A few signs your car needs service soon
I feel it’s only fair that, if I’m writing about signs that you might want to take your car into the shop, I should tell you about the most dramatic sign that I needed to take my car to a professional.
My first real car was what, in respect to its state and function, might be described as ‘interesting.’ I’d say ‘colorful,’ but ‘colorful’ didn’t quite fit the odd, somewhat faded metallic olive drab (sort of green—it wouldn’t look out of place on a 1970s refrigerator, if you gave it a metallic undertone). It was old, it was dented, but it was mine.
I took it to college with me over at CSU. The old beast was tough, and the old V8 engine just ate up the mountains (the rear wheel drive, however, was ‘interesting’ to drive in the snow).
After a few months of back-and-forth driving home to Grand Junction, I started noticing that it would vibrate around 65-75 mph. It was consistent, didn’t happen at lower speeds, really, and sort of faded out at higher speeds. Consulting with my team of experts (meaning my Dad…) over long distance, we tried rebalancing the recently bought tires to no effect.
While this was a sign that I needed to take it in to the shop, this was not the sign that I started talking about.
Ultimately, I was driving it down to Denver to meet my girlfriend at the time. The vibrating seemed to be a little worse that day. I even pulled over and checked the engine and looked as I could under the car, to no real success. Finally, it made a noise. Or, should I type it as NOISE. The vibrating was much worse and happened at all speeds. Something was very wrong.
I managed to make it to the exit where I was to meet my girlfriend, which led me onto Colfax. At around 5 p.m. On a Friday.
The final sign came, when I stopped at a stoplight at Colfax and Speer, and it made one last horrible noise, followed by a bang and a dragging metal noise. And then my engine stopped vibrating, running fast like there was no resistance.
My driveshaft (since it was rear-wheel drive) fell out. Fell. Out. On Colfax and Speer. At 5 p.m. on a Friday. There were literally other drivers laughing at me as they pulled away (as I picked up my driveshaft and put it in my trunk).
I was a little late to see my girlfriend, and it invovled an incredibly illuminating walk eastward on Colfax, which is a long story of itself.
My object lesson should be that other drivers should not ignore the signs their car is giving them. Granted, in the modern age of cell phones and apps, the wait time might not be as long, but you’ll still want to avoid the hassle and the cost, so check early, check often.
Here’s some ideas to keep your car from dying in rush hour traffic:
Lights and Warnings: Always pay attention to the lights that linger. Recent cars have a bewildering array of lights (and even more recent cars have infocenters that will often give very specific information). Those lights may be faulty, but as far as their sensors are concerned, they’re never joking. Check your owner’s manual for how dire they are as soon as you see them. A quick response to some lights might save you a lot of money.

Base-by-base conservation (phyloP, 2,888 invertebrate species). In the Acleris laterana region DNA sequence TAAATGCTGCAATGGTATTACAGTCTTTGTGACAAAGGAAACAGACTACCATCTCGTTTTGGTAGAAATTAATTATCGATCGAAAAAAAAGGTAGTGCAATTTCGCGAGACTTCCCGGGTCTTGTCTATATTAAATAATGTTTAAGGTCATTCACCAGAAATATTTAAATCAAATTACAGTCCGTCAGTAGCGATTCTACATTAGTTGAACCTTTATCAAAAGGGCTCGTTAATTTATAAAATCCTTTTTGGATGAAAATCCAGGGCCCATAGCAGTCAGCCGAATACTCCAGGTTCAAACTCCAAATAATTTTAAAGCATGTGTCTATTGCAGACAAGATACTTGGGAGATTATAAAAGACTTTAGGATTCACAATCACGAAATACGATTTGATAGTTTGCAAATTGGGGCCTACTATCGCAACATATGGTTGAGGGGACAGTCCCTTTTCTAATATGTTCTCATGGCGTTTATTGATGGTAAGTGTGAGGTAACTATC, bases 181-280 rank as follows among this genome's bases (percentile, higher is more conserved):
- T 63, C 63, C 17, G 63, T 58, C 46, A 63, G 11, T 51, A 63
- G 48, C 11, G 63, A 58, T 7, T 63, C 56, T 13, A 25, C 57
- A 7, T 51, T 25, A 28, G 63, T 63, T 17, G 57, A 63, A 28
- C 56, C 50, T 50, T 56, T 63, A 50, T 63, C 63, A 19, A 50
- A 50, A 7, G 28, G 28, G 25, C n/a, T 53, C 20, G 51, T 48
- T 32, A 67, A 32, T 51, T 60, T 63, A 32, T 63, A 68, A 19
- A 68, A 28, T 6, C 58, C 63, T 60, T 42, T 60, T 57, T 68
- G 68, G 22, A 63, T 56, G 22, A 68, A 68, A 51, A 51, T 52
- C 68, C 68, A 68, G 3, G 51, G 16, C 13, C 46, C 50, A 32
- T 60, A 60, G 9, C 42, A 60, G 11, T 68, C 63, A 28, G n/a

The Wrong Sensation: Vibrations, squeaks, scrapes, rattles, pangs and bangs are just a few of the fun sounds that can await you. You know your car better than anyone. A vibration can be simply off-balance tires, or it can be something much more…shafting.
Major Leaks: A puddle can be an ill-omen. While in the summer time, the air conditioner can condense water and seem like a more serious drip, pay special attention to colored puddles: red, green, brown/black. Brake fluid, transmission fluid, antifreeze and oil are all bad signs, especially if the puddles are new, sudden and dramatic. Keep the oil up enough, especially with a leak, to get to the shop, or have it towed, an engine without oil might seize up into a big, expensive paperweight, and who uses paperweights that much anymore?
Smoke: A smoking car means that something is burning where something shouldn’t be. Black smoke usually means extra gas burning, white smoke is usually oil burning. Exceptions exist, and it’s usually not good. Like, for example, at the very least, leaving your parking brake on. Not that that has ever happened to me. Ahem. Not that anyone can prove. Now.
Maintenance Lights and Service Tags: Keep up with the scheduled maintenance, and you’re probably more likely to have unbalanced tires than collapsing driveshafts. At the very least, your service mechanics have a better chance of spotting a problem before you’re trying to block office parking lot entrances so that someone will help push your car up the humps and off the road.
Even if you’re a do-it-yourselfer, there’s plenty of advantages of taking it to the shop. It can save time, since they might have teams to accomplish what you’re trying to do alone, and it might save money, since cars these days often require special tools that aren’t worth the expense to buy or rent for one job. Finally, it might help the environment, as shops are better prepared to deal with old parts and spent fluids like oil and antifreeze.
Keep watch on your car and keep up with maintenance to avoid the problems dropping right out of them.